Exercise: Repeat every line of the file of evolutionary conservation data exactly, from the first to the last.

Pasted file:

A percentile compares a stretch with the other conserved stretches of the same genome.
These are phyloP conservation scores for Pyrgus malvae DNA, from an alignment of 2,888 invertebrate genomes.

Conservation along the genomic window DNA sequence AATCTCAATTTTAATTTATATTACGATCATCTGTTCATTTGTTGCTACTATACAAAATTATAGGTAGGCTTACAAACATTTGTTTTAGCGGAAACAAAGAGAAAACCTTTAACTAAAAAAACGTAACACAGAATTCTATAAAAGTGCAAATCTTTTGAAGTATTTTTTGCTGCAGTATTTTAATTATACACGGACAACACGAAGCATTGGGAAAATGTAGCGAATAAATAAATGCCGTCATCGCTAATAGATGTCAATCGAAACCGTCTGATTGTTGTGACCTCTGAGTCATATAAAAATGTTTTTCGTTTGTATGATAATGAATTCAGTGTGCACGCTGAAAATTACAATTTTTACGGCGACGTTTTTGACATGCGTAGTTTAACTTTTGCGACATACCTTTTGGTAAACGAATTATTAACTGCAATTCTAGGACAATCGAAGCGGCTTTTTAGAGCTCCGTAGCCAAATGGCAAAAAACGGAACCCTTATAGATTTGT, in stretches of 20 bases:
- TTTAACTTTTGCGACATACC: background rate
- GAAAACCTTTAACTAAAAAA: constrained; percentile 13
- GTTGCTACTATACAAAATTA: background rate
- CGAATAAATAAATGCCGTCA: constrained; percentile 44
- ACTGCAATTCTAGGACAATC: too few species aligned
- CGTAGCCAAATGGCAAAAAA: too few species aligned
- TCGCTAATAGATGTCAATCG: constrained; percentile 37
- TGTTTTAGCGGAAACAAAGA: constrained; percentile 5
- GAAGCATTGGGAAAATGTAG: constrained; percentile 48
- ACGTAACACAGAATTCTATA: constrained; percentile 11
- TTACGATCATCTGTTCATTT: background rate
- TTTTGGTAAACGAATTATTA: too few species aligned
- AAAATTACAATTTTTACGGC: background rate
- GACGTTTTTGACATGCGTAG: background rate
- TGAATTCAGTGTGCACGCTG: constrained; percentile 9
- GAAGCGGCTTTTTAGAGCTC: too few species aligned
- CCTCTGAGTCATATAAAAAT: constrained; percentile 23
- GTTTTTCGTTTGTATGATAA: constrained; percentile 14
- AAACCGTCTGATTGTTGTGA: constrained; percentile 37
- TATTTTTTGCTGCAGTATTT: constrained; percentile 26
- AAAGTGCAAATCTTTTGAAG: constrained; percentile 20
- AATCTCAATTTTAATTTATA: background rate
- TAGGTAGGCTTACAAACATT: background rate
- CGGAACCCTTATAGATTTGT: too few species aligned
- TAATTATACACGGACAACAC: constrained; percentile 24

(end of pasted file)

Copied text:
A percentile compares a stretch with the other conserved stretches of the same genome.
These are phyloP conservation scores for Pyrgus malvae DNA, from an alignment of 2,888 invertebrate genomes.

Conservation along the genomic window DNA sequence AATCTCAATTTTAATTTATATTACGATCATCTGTTCATTTGTTGCTACTATACAAAATTATAGGTAGGCTTACAAACATTTGTTTTAGCGGAAACAAAGAGAAAACCTTTAACTAAAAAAACGTAACACAGAATTCTATAAAAGTGCAAATCTTTTGAAGTATTTTTTGCTGCAGTATTTTAATTATACACGGACAACACGAAGCATTGGGAAAATGTAGCGAATAAATAAATGCCGTCATCGCTAATAGATGTCAATCGAAACCGTCTGATTGTTGTGACCTCTGAGTCATATAAAAATGTTTTTCGTTTGTATGATAATGAATTCAGTGTGCACGCTGAAAATTACAATTTTTACGGCGACGTTTTTGACATGCGTAGTTTAACTTTTGCGACATACCTTTTGGTAAACGAATTATTAACTGCAATTCTAGGACAATCGAAGCGGCTTTTTAGAGCTCCGTAGCCAAATGGCAAAAAACGGAACCCTTATAGATTTGT, in stretches of 20 bases:
- TTTAACTTTTGCGACATACC: background rate
- GAAAACCTTTAACTAAAAAA: constrained; percentile 13
- GTTGCTACTATACAAAATTA: background rate
- CGAATAAATAAATGCCGTCA: constrained; percentile 44
- ACTGCAATTCTAGGACAATC: too few species aligned
- CGTAGCCAAATGGCAAAAAA: too few species aligned
- TCGCTAATAGATGTCAATCG: constrained; percentile 37
- TGTTTTAGCGGAAACAAAGA: constrained; percentile 5
- GAAGCATTGGGAAAATGTAG: constrained; percentile 48
- ACGTAACACAGAATTCTATA: constrained; percentile 11
- TTACGATCATCTGTTCATTT: background rate
- TTTTGGTAAACGAATTATTA: too few species aligned
- AAAATTACAATTTTTACGGC: background rate
- GACGTTTTTGACATGCGTAG: background rate
- TGAATTCAGTGTGCACGCTG: constrained; percentile 9
- GAAGCGGCTTTTTAGAGCTC: too few species aligned
- CCTCTGAGTCATATAAAAAT: constrained; percentile 23
- GTTTTTCGTTTGTATGATAA: constrained; percentile 14
- AAACCGTCTGATTGTTGTGA: constrained; percentile 37
- TATTTTTTGCTGCAGTATTT: constrained; percentile 26
- AAAGTGCAAATCTTTTGAAG: constrained; percentile 20
- AATCTCAATTTTAATTTATA: background rate
- TAGGTAGGCTTACAAACATT: background rate
- CGGAACCCTTATAGATTTGT: too few species aligned
- TAATTATACACGGACAACAC: constrained; percentile 24